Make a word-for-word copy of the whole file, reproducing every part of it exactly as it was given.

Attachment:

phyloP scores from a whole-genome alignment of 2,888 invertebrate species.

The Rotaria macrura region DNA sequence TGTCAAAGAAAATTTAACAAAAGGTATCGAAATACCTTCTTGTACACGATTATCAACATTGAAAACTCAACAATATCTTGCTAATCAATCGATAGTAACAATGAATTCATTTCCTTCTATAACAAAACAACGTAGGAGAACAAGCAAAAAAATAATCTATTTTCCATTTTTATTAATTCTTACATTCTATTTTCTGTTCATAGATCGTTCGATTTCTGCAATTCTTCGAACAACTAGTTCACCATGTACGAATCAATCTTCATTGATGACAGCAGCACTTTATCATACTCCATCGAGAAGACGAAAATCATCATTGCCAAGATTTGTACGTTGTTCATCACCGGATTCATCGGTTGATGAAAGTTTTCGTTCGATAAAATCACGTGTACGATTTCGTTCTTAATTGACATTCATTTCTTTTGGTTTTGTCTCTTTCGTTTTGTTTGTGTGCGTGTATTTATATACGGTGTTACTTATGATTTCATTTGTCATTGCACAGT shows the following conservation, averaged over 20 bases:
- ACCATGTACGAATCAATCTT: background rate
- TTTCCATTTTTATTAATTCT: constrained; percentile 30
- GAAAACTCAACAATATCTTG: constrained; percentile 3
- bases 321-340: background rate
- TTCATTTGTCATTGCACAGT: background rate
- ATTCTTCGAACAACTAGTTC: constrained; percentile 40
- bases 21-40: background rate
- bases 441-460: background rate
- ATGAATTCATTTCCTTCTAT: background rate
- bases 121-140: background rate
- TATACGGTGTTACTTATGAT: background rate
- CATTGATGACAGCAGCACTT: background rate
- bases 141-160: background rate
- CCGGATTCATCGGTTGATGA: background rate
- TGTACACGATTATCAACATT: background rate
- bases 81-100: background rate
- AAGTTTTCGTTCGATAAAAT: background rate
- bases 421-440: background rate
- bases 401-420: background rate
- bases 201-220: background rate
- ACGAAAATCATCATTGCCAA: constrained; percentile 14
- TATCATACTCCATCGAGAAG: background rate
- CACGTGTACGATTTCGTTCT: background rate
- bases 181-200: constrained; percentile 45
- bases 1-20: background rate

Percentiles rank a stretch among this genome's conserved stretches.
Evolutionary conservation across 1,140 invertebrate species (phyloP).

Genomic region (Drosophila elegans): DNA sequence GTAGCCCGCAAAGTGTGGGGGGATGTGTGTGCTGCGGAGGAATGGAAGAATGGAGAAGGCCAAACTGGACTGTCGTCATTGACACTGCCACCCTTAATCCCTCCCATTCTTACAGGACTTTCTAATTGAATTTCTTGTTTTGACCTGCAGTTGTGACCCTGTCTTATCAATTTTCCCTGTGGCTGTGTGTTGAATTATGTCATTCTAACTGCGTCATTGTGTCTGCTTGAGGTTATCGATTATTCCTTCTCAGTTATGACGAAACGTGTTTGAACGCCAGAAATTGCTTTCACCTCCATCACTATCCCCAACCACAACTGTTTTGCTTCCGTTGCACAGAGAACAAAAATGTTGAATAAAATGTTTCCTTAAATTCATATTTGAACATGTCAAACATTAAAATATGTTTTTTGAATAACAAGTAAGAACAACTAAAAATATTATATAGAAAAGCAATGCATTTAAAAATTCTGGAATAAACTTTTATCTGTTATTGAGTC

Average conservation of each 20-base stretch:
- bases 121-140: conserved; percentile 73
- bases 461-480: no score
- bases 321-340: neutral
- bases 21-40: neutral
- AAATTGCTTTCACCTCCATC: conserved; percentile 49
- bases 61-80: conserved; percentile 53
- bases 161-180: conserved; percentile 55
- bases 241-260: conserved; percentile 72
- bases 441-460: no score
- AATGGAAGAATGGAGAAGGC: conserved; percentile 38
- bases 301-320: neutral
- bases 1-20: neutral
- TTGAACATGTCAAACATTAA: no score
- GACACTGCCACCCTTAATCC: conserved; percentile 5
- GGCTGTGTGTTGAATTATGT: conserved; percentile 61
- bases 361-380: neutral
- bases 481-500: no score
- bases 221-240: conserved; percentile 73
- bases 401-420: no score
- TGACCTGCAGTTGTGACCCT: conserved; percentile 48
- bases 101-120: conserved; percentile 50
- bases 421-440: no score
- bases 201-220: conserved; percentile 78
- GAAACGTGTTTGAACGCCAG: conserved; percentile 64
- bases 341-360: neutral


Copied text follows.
phyloP scores from a whole-genome alignment of 2,888 invertebrate species.

The Rotaria macrura region DNA sequence TGTCAAAGAAAATTTAACAAAAGGTATCGAAATACCTTCTTGTACACGATTATCAACATTGAAAACTCAACAATATCTTGCTAATCAATCGATAGTAACAATGAATTCATTTCCTTCTATAACAAAACAACGTAGGAGAACAAGCAAAAAAATAATCTATTTTCCATTTTTATTAATTCTTACATTCTATTTTCTGTTCATAGATCGTTCGATTTCTGCAATTCTTCGAACAACTAGTTCACCATGTACGAATCAATCTTCATTGATGACAGCAGCACTTTATCATACTCCATCGAGAAGACGAAAATCATCATTGCCAAGATTTGTACGTTGTTCATCACCGGATTCATCGGTTGATGAAAGTTTTCGTTCGATAAAATCACGTGTACGATTTCGTTCTTAATTGACATTCATTTCTTTTGGTTTTGTCTCTTTCGTTTTGTTTGTGTGCGTGTATTTATATACGGTGTTACTTATGATTTCATTTGTCATTGCACAGT shows the following conservation, averaged over 20 bases:
- ACCATGTACGAATCAATCTT: background rate
- TTTCCATTTTTATTAATTCT: constrained; percentile 30
- GAAAACTCAACAATATCTTG: constrained; percentile 3
- bases 321-340: background rate
- TTCATTTGTCATTGCACAGT: background rate
- ATTCTTCGAACAACTAGTTC: constrained; percentile 40
- bases 21-40: background rate
- bases 441-460: background rate
- ATGAATTCATTTCCTTCTAT: background rate
- bases 121-140: background rate
- TATACGGTGTTACTTATGAT: background rate
- CATTGATGACAGCAGCACTT: background rate
- bases 141-160: background rate
- CCGGATTCATCGGTTGATGA: background rate
- TGTACACGATTATCAACATT: background rate
- bases 81-100: background rate
- AAGTTTTCGTTCGATAAAAT: background rate
- bases 421-440: background rate
- bases 401-420: background rate
- bases 201-220: background rate
- ACGAAAATCATCATTGCCAA: constrained; percentile 14
- TATCATACTCCATCGAGAAG: background rate
- CACGTGTACGATTTCGTTCT: background rate
- bases 181-200: constrained; percentile 45
- bases 1-20: background rate

Percentiles rank a stretch among this genome's conserved stretches.
Evolutionary conservation across 1,140 invertebrate species (phyloP).

Genomic region (Drosophila elegans): DNA sequence GTAGCCCGCAAAGTGTGGGGGGATGTGTGTGCTGCGGAGGAATGGAAGAATGGAGAAGGCCAAACTGGACTGTCGTCATTGACACTGCCACCCTTAATCCCTCCCATTCTTACAGGACTTTCTAATTGAATTTCTTGTTTTGACCTGCAGTTGTGACCCTGTCTTATCAATTTTCCCTGTGGCTGTGTGTTGAATTATGTCATTCTAACTGCGTCATTGTGTCTGCTTGAGGTTATCGATTATTCCTTCTCAGTTATGACGAAACGTGTTTGAACGCCAGAAATTGCTTTCACCTCCATCACTATCCCCAACCACAACTGTTTTGCTTCCGTTGCACAGAGAACAAAAATGTTGAATAAAATGTTTCCTTAAATTCATATTTGAACATGTCAAACATTAAAATATGTTTTTTGAATAACAAGTAAGAACAACTAAAAATATTATATAGAAAAGCAATGCATTTAAAAATTCTGGAATAAACTTTTATCTGTTATTGAGTC

Average conservation of each 20-base stretch:
- bases 121-140: conserved; percentile 73
- bases 461-480: no score
- bases 321-340: neutral
- bases 21-40: neutral
- AAATTGCTTTCACCTCCATC: conserved; percentile 49
- bases 61-80: conserved; percentile 53
- bases 161-180: conserved; percentile 55
- bases 241-260: conserved; percentile 72
- bases 441-460: no score
- AATGGAAGAATGGAGAAGGC: conserved; percentile 38
- bases 301-320: neutral
- bases 1-20: neutral
- TTGAACATGTCAAACATTAA: no score
- GACACTGCCACCCTTAATCC: conserved; percentile 5
- GGCTGTGTGTTGAATTATGT: conserved; percentile 61
- bases 361-380: neutral
- bases 481-500: no score
- bases 221-240: conserved; percentile 73
- bases 401-420: no score
- TGACCTGCAGTTGTGACCCT: conserved; percentile 48
- bases 101-120: conserved; percentile 50
- bases 421-440: no score
- bases 201-220: conserved; percentile 78
- GAAACGTGTTTGAACGCCAG: conserved; percentile 64
- bases 341-360: neutral